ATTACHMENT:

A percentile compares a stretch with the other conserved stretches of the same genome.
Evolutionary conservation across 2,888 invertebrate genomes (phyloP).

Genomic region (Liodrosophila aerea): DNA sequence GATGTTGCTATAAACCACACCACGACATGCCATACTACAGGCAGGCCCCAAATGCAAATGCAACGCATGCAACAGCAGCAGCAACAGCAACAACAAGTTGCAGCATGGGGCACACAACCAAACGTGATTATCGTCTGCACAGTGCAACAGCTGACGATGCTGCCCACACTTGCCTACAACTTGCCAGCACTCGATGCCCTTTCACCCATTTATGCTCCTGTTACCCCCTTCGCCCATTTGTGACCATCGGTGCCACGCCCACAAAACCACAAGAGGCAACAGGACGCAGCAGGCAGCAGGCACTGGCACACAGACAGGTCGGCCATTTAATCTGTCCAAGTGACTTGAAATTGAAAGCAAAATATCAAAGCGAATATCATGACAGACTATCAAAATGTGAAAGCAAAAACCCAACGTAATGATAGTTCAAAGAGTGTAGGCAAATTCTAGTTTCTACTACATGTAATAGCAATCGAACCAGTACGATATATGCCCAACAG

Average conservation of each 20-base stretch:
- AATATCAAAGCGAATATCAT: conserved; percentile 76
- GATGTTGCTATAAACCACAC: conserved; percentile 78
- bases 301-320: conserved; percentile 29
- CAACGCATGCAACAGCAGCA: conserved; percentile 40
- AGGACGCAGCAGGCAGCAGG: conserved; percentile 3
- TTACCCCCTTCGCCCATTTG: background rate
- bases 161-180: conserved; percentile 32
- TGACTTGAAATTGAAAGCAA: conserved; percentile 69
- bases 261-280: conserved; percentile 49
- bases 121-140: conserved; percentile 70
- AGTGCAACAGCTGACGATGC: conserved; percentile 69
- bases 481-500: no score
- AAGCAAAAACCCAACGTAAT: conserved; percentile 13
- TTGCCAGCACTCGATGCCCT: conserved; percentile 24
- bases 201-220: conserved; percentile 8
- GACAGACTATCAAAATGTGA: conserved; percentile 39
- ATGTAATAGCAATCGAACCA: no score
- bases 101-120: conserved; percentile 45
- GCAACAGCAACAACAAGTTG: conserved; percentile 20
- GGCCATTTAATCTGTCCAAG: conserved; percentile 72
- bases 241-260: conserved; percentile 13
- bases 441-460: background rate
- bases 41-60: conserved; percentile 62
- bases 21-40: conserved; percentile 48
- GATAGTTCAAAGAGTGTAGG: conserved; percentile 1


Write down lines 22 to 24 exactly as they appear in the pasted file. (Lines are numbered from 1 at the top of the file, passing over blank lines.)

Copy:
- bases 101-120: conserved; percentile 45
- GCAACAGCAACAACAAGTTG: conserved; percentile 20
- GGCCATTTAATCTGTCCAAG: conserved; percentile 72